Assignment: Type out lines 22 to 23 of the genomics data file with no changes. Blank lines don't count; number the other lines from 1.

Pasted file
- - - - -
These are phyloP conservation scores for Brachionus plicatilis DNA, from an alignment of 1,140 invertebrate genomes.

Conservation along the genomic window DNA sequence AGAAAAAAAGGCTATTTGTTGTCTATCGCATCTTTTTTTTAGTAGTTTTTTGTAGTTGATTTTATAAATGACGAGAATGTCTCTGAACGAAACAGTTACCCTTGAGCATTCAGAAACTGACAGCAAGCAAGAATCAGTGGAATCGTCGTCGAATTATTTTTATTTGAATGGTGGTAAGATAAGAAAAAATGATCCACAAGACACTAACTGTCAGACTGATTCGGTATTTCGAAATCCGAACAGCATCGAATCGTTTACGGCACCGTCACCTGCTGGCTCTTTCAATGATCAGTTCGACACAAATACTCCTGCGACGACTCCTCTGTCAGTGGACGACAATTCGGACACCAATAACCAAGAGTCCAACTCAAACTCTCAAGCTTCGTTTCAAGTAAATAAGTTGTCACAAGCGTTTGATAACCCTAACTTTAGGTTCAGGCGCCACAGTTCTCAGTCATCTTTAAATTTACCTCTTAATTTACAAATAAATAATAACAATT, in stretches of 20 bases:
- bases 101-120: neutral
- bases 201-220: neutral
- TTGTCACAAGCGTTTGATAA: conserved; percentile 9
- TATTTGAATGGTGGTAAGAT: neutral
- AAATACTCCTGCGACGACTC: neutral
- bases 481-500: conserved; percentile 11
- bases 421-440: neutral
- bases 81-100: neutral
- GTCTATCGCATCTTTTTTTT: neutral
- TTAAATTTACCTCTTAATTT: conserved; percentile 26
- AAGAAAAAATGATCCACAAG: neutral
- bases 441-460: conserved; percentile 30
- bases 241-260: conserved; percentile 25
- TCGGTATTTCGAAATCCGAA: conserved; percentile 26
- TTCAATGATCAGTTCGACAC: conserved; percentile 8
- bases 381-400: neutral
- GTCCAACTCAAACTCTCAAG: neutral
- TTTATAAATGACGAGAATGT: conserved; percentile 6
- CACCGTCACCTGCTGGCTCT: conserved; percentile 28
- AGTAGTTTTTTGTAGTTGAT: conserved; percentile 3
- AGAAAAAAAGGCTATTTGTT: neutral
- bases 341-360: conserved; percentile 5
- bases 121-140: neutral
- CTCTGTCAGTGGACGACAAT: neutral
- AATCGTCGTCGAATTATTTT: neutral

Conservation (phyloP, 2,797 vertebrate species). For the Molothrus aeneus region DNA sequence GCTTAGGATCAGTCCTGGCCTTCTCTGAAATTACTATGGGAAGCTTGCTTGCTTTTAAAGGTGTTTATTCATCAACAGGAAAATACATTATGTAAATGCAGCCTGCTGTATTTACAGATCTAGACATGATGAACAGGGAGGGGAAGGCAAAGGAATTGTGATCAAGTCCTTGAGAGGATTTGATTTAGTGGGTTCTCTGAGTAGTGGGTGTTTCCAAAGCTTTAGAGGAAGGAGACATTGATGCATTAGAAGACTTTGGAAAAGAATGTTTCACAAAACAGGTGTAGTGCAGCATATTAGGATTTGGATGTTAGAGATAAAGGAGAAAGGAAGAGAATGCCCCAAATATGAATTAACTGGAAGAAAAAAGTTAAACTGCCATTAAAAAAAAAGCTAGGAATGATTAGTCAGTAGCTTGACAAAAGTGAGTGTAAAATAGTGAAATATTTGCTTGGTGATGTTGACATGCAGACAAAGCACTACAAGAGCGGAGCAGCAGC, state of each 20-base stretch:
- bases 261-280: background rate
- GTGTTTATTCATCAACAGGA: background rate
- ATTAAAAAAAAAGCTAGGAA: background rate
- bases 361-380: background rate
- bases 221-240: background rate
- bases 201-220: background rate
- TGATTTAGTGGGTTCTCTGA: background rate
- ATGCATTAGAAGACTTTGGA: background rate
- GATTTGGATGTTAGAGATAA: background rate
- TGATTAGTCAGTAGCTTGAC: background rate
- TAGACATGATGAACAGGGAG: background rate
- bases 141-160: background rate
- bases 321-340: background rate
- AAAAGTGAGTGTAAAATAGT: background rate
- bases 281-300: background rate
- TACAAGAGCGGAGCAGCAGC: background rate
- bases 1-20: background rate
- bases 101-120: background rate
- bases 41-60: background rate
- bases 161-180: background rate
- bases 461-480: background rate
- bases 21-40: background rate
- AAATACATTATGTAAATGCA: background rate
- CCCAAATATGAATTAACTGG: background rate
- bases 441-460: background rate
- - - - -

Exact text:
- AGTAGTTTTTTGTAGTTGAT: conserved; percentile 3
- AGAAAAAAAGGCTATTTGTT: neutral